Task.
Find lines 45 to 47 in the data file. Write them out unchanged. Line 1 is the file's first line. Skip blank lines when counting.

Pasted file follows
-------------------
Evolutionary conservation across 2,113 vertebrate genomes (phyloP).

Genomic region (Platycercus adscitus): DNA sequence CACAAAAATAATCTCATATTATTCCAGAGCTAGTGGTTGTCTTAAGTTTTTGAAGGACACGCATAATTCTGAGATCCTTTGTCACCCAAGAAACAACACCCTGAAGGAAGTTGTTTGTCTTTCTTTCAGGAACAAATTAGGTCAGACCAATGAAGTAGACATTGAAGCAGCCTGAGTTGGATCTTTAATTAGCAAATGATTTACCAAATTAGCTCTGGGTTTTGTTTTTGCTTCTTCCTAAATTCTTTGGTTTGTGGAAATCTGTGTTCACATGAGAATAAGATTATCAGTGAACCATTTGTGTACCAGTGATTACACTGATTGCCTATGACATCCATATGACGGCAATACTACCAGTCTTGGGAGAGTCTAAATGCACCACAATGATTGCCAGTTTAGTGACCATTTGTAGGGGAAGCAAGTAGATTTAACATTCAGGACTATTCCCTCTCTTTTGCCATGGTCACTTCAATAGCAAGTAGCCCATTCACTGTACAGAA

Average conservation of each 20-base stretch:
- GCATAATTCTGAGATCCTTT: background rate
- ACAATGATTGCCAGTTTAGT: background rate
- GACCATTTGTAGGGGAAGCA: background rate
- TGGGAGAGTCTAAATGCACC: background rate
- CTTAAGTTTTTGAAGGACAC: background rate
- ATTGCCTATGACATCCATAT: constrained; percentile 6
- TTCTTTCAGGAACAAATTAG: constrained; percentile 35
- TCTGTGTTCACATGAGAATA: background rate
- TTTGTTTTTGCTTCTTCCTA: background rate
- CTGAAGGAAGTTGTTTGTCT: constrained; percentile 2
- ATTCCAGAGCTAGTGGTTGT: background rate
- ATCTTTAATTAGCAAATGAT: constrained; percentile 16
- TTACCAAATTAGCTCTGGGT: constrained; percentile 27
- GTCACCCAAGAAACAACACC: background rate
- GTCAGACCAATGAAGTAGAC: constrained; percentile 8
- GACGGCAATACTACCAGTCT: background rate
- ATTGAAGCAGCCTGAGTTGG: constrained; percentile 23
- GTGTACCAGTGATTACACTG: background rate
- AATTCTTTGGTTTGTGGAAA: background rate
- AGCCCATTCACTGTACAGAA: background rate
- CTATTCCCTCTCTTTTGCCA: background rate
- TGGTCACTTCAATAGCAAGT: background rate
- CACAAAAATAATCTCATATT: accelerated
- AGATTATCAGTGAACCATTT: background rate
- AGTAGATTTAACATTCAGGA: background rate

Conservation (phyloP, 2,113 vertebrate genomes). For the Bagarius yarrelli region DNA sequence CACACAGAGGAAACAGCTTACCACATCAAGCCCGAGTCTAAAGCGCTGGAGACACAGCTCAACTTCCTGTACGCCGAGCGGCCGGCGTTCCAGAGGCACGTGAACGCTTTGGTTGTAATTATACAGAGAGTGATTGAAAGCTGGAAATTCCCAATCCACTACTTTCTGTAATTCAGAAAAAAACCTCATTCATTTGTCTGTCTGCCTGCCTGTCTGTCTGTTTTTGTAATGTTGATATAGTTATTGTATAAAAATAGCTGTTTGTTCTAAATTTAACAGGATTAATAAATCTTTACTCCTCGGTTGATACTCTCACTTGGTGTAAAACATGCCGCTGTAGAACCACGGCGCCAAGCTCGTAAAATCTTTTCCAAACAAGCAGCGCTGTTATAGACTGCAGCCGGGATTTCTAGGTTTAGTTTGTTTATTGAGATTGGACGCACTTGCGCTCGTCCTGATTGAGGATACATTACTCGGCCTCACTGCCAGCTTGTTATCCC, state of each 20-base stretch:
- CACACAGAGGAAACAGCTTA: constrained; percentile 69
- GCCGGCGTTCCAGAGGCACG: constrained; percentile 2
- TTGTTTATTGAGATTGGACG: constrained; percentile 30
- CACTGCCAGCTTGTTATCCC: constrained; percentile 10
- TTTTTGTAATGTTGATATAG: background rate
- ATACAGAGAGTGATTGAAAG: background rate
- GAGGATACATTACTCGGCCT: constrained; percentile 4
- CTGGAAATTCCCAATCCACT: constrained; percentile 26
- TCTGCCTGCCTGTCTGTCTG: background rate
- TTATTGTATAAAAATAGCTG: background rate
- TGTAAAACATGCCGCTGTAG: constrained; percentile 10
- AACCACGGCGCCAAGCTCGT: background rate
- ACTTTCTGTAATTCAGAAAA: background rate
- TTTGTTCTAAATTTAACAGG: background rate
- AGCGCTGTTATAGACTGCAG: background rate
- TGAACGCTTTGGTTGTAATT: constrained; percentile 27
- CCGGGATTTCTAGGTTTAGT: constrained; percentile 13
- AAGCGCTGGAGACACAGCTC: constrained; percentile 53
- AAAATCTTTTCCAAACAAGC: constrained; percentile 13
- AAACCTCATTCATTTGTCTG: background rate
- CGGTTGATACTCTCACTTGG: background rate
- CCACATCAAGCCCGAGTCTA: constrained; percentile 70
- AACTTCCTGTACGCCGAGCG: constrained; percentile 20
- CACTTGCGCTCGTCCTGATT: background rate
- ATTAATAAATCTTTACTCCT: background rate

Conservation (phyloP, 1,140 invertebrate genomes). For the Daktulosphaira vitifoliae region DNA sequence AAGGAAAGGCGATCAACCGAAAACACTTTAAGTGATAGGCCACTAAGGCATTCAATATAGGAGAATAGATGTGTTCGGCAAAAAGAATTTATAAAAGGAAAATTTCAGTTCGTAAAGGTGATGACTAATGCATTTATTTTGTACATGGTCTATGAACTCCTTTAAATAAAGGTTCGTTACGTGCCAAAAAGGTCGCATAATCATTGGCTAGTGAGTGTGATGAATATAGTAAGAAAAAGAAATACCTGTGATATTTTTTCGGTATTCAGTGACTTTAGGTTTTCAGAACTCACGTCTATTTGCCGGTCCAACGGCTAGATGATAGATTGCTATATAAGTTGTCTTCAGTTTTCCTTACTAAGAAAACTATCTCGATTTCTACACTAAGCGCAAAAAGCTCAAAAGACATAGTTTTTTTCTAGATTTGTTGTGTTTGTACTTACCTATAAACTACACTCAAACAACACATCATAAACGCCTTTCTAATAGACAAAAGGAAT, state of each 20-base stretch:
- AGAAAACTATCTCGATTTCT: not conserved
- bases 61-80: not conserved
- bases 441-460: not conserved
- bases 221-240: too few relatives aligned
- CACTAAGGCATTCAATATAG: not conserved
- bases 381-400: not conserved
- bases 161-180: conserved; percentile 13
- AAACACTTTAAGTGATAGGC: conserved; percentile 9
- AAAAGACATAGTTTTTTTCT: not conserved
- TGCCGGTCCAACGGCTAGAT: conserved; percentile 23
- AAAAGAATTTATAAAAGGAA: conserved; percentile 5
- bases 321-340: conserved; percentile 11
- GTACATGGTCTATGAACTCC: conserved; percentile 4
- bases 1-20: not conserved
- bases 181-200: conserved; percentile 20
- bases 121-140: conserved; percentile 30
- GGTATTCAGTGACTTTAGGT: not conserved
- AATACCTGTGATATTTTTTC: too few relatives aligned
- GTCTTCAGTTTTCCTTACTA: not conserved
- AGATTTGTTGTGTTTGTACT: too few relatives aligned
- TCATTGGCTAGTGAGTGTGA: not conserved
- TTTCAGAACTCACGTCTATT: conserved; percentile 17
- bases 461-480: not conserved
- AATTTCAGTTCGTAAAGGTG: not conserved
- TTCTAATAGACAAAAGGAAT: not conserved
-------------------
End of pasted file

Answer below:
- TGAACGCTTTGGTTGTAATT: constrained; percentile 27
- CCGGGATTTCTAGGTTTAGT: constrained; percentile 13
- AAGCGCTGGAGACACAGCTC: constrained; percentile 53